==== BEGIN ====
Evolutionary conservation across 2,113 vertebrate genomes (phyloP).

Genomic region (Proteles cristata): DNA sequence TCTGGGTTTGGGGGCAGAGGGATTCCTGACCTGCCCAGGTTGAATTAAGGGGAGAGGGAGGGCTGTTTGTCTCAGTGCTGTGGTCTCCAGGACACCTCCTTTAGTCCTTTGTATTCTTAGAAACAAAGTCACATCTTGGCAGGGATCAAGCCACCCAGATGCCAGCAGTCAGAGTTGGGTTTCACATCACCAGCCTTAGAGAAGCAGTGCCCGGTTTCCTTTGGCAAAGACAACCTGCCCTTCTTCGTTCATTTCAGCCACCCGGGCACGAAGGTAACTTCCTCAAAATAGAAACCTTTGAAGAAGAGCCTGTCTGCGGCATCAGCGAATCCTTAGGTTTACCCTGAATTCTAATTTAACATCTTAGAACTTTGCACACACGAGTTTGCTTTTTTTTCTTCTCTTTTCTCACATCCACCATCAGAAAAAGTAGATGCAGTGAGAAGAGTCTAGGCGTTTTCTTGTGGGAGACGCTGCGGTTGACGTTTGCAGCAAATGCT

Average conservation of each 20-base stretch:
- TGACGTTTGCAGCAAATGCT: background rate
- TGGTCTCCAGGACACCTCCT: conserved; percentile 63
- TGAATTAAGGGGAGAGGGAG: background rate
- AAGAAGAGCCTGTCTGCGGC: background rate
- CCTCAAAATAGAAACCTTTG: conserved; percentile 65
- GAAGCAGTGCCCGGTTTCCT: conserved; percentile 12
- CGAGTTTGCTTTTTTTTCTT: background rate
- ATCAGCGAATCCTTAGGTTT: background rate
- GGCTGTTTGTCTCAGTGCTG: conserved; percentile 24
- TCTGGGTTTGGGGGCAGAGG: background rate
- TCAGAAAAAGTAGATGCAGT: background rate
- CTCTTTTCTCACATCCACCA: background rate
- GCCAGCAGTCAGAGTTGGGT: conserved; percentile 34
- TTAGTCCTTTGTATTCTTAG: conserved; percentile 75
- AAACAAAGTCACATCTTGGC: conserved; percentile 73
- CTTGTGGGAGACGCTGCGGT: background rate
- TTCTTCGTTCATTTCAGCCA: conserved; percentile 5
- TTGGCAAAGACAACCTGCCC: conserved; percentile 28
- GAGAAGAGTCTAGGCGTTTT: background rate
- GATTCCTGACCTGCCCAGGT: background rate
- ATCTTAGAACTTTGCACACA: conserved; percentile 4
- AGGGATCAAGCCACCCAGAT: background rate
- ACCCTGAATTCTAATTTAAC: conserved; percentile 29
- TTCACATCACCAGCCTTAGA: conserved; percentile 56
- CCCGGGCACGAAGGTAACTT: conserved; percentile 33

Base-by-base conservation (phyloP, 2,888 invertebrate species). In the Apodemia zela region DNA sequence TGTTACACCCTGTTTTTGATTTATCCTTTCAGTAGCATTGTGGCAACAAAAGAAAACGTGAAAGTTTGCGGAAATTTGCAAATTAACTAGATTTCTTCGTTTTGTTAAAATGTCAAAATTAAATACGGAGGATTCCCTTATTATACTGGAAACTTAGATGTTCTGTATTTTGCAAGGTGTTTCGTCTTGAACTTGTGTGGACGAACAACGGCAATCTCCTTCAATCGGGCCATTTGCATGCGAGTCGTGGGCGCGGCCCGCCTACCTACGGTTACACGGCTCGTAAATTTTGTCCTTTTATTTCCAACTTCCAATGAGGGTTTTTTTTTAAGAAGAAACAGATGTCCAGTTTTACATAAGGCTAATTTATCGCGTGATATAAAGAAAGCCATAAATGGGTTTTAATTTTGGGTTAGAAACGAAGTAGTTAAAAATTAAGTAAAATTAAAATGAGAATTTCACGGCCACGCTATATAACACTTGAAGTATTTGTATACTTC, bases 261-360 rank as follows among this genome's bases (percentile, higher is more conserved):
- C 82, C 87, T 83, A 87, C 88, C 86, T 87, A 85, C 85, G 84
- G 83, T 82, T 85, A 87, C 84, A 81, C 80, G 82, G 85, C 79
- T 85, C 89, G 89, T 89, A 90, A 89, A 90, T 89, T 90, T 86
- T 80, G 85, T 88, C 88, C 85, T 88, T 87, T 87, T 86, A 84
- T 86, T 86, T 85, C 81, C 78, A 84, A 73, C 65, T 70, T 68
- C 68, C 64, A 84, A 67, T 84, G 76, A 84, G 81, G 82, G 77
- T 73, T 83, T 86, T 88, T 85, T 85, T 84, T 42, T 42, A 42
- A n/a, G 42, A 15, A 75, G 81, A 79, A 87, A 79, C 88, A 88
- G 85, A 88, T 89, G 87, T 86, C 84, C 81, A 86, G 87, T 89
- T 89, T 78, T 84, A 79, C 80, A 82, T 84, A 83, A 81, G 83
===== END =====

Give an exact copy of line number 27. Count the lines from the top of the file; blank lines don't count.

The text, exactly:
- TTCACATCACCAGCCTTAGA: conserved; percentile 56